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Shale’s lessons inform deep-water fracking

A new multistage fracturing service for ultra-deep completions saves rig time by incorporating tools for onshore unconventional reservoirs

Conventional multi-zone completion systems have several fundamental problems. They are time-consuming, costly, and treat only a small number of zones, which can lead to uneven coverage across the reservoir.

“Imagine the impact across the entire pay section if you can have 20 stages instead of just four,” says Jim Sessions, vice president for completions at Baker Hughes, a GE company (BHGE).

A new deep-water multistage fracturing service called DeepFrac from BHGE uses multi-position sleeves and flow-back control technology to rapidly stimulate more than 20 tightly placed stages, increasing reservoir contact with reduced rig time.

The new technology stems from a deep-water Gulf of Mexico operator request in 2016.

Jonathan Croy, sand control tools product line manager at BHGE, recalls one of the operator’s new project leads came from a land background.

DeepFraccropJonathanCroy  Photo: BHGE

"It’s not easy to do this offshore."
Jonathan Croy, BHGE
 

“Offshore, we’re doing these multizone frac packs. They’re complex and can take over a month using conventional tools, versus land, where we’re doing 40-plus stages in a matter of days.

"So, we began to think (about) why we can’t take a technology like that and use it offshore,” Croy says.

One of the difficulties lay in controlling the proppant at the reservoir.

“We had to figure out a way to access the formation to deliver the treatment and close off that access post-treatment, and then open up another access point for the oil while holding back the proppant we just placed down there,” he says.

“It’s not easy to do this offshore,” Croy adds, citing safety regulations, the need to control proppant, and the nature of the deep-water sector.

“The cost of intervention can be astronomical for some of those rigs. They typically aren’t set up for it.”

The DeepFrac solution brings together multistage completions tools for unconventional reservoirs and BHGE’s BeadScreen sand control technology, says Roy Woudwijk, product line director for lower completions.

“We had to combine many different technologies to arrive at the right solution,”

The integration of existing products resulted in a less complex system for deep water.

“This is about overall simplicity,” Woudwijk says. “We’re taking the complexity out of the deep water.”

“We couldn’t simply send the technologies offshore,” Sessions adds. “We had to make sure they were safe and compliant, and that they could minimise the need for interventions in this higher cost environment.”

DEEPFRAC Enabler: The DeepFrac service helps operators improve reservoir stimulation and coverage by enabling placement of multiple, tightly-spaced stages across an area that would typically be treated as a single zone.  Photo: BHGE
 

DeepFrac incorporates other BHGE products such as ball-activated sleeve technology and IN-Tallic disintegrating frac balls.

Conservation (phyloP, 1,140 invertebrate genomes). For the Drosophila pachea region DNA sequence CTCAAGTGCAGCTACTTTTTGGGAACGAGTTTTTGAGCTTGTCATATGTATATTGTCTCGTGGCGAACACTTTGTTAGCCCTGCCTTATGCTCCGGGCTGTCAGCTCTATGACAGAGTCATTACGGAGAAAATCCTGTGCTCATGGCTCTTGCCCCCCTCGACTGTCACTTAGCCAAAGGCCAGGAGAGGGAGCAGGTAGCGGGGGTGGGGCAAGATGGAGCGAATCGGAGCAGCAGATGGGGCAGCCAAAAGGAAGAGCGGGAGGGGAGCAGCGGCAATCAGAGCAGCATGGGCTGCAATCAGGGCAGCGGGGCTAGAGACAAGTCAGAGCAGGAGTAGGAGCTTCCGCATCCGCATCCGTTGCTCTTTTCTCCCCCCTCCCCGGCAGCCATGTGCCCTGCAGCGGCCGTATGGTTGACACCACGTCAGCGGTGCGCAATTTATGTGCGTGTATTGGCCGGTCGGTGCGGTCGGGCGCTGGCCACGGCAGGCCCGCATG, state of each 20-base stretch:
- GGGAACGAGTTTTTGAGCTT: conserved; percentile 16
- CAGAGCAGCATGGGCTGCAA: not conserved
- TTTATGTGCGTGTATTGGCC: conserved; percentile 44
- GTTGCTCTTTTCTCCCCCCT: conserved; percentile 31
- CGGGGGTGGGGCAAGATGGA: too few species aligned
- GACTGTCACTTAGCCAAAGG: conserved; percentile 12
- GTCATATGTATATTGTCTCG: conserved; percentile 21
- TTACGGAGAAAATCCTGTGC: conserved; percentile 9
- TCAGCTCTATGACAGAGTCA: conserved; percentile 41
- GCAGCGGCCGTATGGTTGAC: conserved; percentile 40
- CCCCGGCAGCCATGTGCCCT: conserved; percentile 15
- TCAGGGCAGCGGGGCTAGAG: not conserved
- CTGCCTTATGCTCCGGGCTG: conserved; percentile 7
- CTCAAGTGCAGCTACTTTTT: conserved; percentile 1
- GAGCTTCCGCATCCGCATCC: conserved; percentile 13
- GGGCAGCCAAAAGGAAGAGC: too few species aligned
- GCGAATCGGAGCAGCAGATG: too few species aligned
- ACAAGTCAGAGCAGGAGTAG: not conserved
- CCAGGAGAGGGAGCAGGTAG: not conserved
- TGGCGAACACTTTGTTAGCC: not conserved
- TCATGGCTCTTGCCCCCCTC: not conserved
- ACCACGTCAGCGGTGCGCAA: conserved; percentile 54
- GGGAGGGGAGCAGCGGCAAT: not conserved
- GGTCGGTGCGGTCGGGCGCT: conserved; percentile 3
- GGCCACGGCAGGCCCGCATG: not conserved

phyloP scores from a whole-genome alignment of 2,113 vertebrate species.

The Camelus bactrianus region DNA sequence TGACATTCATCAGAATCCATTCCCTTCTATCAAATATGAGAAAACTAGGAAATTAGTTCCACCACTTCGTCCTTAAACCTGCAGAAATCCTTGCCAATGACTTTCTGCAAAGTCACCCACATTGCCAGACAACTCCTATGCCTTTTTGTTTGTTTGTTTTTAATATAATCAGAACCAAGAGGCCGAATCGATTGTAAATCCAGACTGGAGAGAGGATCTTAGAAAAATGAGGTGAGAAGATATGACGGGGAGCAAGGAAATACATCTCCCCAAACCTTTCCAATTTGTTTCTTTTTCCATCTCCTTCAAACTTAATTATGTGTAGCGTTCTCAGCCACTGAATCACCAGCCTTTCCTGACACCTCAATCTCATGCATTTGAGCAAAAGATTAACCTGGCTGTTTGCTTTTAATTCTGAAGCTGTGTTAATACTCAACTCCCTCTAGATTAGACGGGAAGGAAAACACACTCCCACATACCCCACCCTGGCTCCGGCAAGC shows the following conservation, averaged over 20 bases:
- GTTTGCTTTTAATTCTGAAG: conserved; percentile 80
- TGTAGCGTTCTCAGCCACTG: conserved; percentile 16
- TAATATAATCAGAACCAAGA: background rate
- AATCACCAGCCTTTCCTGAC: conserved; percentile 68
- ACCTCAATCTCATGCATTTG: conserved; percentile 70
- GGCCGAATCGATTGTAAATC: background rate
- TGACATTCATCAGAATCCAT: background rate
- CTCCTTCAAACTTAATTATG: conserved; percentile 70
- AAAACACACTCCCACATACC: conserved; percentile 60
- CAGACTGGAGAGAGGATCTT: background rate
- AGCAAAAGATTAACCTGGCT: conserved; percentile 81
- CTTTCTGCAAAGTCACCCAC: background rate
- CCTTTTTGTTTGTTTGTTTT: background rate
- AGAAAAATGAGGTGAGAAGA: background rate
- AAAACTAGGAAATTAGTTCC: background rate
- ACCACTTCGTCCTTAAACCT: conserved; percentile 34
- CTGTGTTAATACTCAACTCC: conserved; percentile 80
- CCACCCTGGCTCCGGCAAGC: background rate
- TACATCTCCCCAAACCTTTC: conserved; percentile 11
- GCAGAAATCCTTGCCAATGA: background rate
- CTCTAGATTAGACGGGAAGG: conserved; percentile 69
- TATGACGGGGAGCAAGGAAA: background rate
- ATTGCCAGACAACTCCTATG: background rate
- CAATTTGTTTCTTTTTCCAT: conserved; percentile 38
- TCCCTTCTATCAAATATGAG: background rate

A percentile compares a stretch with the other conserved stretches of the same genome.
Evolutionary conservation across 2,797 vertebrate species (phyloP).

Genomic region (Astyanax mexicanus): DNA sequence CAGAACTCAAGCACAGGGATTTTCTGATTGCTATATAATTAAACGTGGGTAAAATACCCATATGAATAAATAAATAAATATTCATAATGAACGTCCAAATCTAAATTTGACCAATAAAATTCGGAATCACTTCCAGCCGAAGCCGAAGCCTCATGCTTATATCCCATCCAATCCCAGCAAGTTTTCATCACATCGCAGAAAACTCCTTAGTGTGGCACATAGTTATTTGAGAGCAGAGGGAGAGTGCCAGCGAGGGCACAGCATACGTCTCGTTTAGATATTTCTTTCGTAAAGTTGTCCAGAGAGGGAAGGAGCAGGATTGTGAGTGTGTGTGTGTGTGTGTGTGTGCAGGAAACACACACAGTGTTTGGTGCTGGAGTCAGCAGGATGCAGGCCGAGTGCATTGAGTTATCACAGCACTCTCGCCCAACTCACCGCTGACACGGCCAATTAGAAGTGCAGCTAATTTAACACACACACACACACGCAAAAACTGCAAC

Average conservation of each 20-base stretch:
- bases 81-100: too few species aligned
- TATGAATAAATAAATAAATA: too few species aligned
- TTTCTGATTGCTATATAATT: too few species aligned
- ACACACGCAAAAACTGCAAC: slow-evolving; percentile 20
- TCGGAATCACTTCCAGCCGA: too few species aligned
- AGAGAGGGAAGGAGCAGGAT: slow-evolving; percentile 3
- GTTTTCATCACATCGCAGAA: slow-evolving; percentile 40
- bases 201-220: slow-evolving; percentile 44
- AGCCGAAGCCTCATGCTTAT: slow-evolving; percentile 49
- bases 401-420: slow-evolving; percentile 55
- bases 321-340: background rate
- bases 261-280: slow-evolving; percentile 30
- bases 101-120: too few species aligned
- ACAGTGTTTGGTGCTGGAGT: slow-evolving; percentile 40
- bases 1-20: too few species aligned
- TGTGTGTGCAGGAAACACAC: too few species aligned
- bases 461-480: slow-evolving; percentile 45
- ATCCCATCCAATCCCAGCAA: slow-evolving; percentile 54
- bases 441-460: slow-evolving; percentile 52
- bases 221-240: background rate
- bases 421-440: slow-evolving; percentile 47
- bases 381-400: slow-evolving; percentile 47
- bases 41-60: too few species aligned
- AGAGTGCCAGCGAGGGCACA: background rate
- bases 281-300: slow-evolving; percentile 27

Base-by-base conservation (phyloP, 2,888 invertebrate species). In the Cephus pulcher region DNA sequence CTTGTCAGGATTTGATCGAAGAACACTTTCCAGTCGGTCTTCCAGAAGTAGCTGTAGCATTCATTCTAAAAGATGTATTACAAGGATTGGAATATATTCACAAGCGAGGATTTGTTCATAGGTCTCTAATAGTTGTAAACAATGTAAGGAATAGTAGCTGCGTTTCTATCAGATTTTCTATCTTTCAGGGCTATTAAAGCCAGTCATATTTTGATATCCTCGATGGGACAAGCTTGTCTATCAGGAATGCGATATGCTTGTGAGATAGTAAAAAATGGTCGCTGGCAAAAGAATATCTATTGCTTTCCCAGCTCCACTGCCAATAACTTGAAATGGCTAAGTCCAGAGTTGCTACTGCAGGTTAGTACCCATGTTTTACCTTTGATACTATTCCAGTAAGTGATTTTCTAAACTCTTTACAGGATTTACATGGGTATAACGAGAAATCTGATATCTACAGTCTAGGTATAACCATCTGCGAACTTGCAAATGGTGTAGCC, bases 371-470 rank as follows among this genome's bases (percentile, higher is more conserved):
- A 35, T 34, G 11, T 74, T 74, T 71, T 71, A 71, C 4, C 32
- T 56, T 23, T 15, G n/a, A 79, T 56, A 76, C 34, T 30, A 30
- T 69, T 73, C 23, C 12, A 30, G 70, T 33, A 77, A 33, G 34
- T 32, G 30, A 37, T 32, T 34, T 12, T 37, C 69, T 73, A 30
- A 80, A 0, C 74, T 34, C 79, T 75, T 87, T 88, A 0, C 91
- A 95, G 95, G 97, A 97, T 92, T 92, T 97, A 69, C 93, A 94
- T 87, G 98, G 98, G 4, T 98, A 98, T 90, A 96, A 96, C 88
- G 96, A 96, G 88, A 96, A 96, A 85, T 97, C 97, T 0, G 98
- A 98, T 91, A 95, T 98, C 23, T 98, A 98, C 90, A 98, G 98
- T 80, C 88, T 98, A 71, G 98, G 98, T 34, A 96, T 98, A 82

“Using the disintegrating frac balls means that production can flow without requiring coiled tubing to mill the balls out,” Croy says.

The BeadScreen flow-back control technology is used in the sleeves instead of a sand screen for sand control.

The bead screens are more erosion-resistant and have a higher burst pressure rating, which helps them withstand high flow rates over long periods of time, Croy says.

The cartridge looks like a puck with nickel alloy ball bearings welded onto the mesh screen for flow.

The technology can be run in both open and cased hole, he notes, but cost savings would be more significant in open hole completions by eliminating the need for casing, cementing, and perf runs.

Stepping stone

At present the system is limited to just over 20 stages. But “that’s the stepping stone”, Sessions says.

“We have a line of sight to an unlimited number of stages.”

The DeepFrac service has been deployed twice for a major Gulf of Mexico operator in water depths of more than 7000 feet (2134 metres).

The stimulations were at more than 25,000 feet total depth. In one of the deployments, the service saved 25 days of rig time and an estimated $40 million, says Sessions.

“It was the first-ever 15-stage deep-water completion,” he says. All stages were pumped in under 60 hours, reducing expenditures by 40%.

“It’s a significant step along the way to getting offshore wells online faster.”

The initial job was carried out in the fourth quarter last year in the Lower Tertiary, while the second took place in the first quarter of 2017.

The gap between jobs provided an opportunity for the completions team to refine its modelling and adjust its strategy.

For example, engineers were better able to pinpoint how much time it would take a dissolving frac ball to reach its target destination.

“By the time our second job came around, these balls were hitting the seat within seconds of our estimates,” Croy says.

The successful deployments did not go unnoticed by other deep-water operators, says Woudwijk.

“There is a lot of interest with different operators, and we’re following up on that. We expect more to come.”